The report concluded that with a high degree of confidence that global climate is going to change. There’s a very strong consensus in the scientific community now that climate change is a real problem—that it’s coming, that in fact there’s nothing we can do to prevent some climate change from occurring. But in addition the assessment concluded, as has much of the scientific community, that we’re already seeing evidence of global warming, that global warming is already having an impact on the water resources of the United States. We’re already seeing changes in the timing of runoff, we’re seeing changes in temperature and increases in sea level, we’re seeing changes in storm patterns in the U.S. The reality is climate change is a real thing, and we’re not prepared to deal with it.

In addition, as confident as we are that global climate change is going to occur, we’re confident, unfortunately, that the impacts of climate change are going to increase in the future. That as we make more greenhouse gases, we’re going to see more and more climate change. Even if we were to try to implement policies to reduce the emissions of greenhouse gases today, those policies would not be able to slow the rate of climate change for quite some time. We’re committed to some climate change in the future no matter what we do.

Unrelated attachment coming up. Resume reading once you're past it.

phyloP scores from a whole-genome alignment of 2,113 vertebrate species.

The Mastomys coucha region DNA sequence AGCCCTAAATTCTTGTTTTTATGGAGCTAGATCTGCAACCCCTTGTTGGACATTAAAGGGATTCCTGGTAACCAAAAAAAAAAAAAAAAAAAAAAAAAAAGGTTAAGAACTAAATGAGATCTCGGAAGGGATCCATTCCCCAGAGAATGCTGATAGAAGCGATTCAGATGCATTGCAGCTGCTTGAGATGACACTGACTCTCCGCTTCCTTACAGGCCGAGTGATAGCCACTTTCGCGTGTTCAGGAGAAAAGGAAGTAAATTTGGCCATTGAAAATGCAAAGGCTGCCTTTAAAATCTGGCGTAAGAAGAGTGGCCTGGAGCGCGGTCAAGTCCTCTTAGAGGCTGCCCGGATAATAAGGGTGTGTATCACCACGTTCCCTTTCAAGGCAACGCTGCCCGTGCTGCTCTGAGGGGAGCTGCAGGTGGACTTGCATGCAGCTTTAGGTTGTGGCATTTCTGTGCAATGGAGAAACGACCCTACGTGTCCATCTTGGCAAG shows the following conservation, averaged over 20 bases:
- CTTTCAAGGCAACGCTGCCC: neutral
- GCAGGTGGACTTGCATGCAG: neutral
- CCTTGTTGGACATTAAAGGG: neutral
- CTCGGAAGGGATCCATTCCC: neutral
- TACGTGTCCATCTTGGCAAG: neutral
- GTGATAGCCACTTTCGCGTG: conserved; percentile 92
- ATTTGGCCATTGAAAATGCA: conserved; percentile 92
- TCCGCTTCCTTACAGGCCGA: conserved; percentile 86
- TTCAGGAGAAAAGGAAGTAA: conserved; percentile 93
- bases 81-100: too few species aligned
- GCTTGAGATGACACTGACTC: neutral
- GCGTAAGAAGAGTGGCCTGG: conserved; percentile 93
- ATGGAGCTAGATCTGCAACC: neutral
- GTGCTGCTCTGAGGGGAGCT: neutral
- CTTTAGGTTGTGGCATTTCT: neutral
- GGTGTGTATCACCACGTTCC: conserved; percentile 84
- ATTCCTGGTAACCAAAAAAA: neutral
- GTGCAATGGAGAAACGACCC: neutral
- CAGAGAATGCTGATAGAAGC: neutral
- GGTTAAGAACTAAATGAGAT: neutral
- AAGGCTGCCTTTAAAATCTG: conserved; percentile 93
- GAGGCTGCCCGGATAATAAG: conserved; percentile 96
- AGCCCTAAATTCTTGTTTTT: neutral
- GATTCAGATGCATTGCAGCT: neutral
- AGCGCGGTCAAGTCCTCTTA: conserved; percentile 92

As the earth warms up, that’s going to cause a whole series of changes to things that we care about in the water area: changes in precipitation patterns, changes in how much water evaporates from the surface of the earth, the way snow falls and the way snow melts. And one of the most important impacts that the National Assessment identified was the effects that rising temperatures will have on snow. In particular, thew way that rising temperatures will change what would have been snow perhaps into rain.